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  • Writer's pictureBrandi Bird

Worm Moon Update

I know that the Worm Moon is named for the helpful critters churning around in the soil after winter's break, but I can't help but think of Big Worm (aka Big Perm) from Friday every time I read it on my calendar.

This month has been bumpin' with no sign of slowing down for the next few weeks. My Pappy always said, "Don't put off for tomorrow, what can be done today." which became my motto this month. I finally weeded the prodigious garlic beds, picked up errant sticks, and did some reluctant mowing where I could. I planted spindly blueberry bushes, and fruit trees in the North garden, poor critters purchased from the Soil and Water Conservation district. The small paper tags fell off the twigs almost immediately after I loaded them into the back seat, so it was a fun afternoon of digging holes and making guesses. We'll see what comes up. There isn't anything in a garden that can't be undone, so I just don't sweat perfection or control as much anymore.

My year's worth of cardboard I had been hoarding like a dragon finally got put to use. I laid a thick layer close to the house facing West. It will kill out everything under it and I'll get a clean slate to lay gravel on. My mountain of cardboard didn't even cover half the space I needed it to, which was a bummer. You can't be skimpy with the cardboard though, I've learned from former failure and we both know I'm not yanking up all that turf by hand so back to cardboard hoarding.

My fall planted friends all pulled through and the daylilies I mass planted to naturalize a slope are showing new greens. I gave the roses a haircut and trimmed back the tree that tries to take my eyes out by the compost corner. This week, the wisteria have come back and I surprised myself knowing that is was about 2 weeks later than last year. I've never stayed in one place long enough to notice changes. The daffodils lived and died whole lifetimes this month and the azalea buds are bursting for their short season show. I hacked the azaleas that circle my water oak back to bits last fall and unfortunately, they look like they survived.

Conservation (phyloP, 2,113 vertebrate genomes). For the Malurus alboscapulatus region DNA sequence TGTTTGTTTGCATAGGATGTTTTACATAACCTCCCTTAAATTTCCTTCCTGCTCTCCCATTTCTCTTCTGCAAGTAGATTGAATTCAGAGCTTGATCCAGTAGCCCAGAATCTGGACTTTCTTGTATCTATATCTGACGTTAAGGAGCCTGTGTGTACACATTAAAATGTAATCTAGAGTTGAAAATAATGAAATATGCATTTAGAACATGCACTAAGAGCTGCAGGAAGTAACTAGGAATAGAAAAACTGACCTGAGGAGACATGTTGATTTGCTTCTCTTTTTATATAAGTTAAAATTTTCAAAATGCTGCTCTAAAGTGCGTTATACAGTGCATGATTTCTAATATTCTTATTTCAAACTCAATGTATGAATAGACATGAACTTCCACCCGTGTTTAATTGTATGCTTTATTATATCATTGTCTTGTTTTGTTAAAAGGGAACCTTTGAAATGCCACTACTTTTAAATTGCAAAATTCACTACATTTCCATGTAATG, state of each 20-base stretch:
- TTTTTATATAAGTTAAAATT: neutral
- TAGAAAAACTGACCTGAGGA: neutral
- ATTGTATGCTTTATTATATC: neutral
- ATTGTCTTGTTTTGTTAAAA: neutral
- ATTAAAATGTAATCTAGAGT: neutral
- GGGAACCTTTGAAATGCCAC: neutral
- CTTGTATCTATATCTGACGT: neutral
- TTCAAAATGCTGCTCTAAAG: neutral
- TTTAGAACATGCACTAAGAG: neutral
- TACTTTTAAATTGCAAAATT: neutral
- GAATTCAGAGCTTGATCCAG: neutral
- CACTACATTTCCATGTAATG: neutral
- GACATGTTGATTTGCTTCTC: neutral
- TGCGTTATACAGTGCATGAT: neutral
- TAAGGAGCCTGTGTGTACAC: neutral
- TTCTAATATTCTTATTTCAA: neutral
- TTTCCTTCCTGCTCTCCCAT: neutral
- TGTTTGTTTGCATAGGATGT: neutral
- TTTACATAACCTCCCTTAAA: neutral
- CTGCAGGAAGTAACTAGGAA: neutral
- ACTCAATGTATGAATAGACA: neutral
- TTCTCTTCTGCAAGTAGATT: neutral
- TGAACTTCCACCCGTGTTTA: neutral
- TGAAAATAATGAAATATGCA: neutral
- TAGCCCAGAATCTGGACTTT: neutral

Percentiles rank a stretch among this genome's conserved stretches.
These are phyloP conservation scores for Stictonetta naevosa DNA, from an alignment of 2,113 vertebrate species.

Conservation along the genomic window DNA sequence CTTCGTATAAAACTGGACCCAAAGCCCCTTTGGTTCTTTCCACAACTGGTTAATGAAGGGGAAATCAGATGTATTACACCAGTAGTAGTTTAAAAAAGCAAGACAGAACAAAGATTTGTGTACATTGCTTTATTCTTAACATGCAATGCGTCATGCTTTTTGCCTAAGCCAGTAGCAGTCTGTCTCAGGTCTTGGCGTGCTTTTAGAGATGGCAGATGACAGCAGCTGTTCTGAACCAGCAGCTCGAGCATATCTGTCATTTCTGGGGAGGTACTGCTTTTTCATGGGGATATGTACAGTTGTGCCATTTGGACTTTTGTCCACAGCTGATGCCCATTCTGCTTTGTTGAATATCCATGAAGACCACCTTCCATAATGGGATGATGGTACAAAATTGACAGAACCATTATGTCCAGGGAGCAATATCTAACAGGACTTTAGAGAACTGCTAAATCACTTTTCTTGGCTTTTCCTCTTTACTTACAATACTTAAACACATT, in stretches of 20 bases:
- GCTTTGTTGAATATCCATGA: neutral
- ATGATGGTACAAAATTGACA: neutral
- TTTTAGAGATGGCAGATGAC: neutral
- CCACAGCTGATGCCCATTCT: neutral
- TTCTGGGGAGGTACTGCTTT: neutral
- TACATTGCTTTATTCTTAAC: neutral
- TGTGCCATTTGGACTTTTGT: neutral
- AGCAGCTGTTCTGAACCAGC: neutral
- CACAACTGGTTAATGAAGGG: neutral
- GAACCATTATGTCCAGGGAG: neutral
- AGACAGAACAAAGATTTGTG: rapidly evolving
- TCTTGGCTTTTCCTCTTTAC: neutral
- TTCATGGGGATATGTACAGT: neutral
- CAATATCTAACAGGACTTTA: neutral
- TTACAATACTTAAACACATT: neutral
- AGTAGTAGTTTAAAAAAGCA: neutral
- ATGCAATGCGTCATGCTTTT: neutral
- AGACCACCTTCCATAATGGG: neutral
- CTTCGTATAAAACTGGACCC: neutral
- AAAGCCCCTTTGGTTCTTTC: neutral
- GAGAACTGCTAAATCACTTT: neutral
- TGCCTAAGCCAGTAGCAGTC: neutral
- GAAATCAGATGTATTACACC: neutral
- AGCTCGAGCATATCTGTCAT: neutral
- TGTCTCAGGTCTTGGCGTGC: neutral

My walks take in the signs of life and also register a punch list as long as my arm. The priority has been preparing for this market season. I've enjoyed the rhythm of working with plants and making medicines. Crafting these products has been a real labor of love and I hope they bring health and happiness into the lives of good people. I especially had fun with the packaging. I wanted to use only upcycled materials and stick to my zero waste guns. While taste is extremely subjective, I think they turned out cute or at least cuter than what I made last year.

So last year I sold plants - veggie, herb, and flower starts as well as house plants. I had maybe a dozen upcycled type items, but different markets have different rules about what can be sold, so I met some limitations.

This year I am super excited to offer more than 100 unique apothecary and pantry items in addition to plant offerings. I have shifted to more medicinal plants and I'm opening a vegetarian kitchen with a seasonal menu of Mississippi grown produce. Coming up with recipes that showcases what we have available locally and supports other small businesses has been extremely rewarding. Even if nothing sells and I am eating my way through 500 servings of Everything Bagel homemade hummus (not a bad way to go!), it's been a worthwhile experience just get myself further off the grid of our broken food and healthcare systems. The most patriotic thing you can do is develop a relationship within your local food chain. Grow it or know it!


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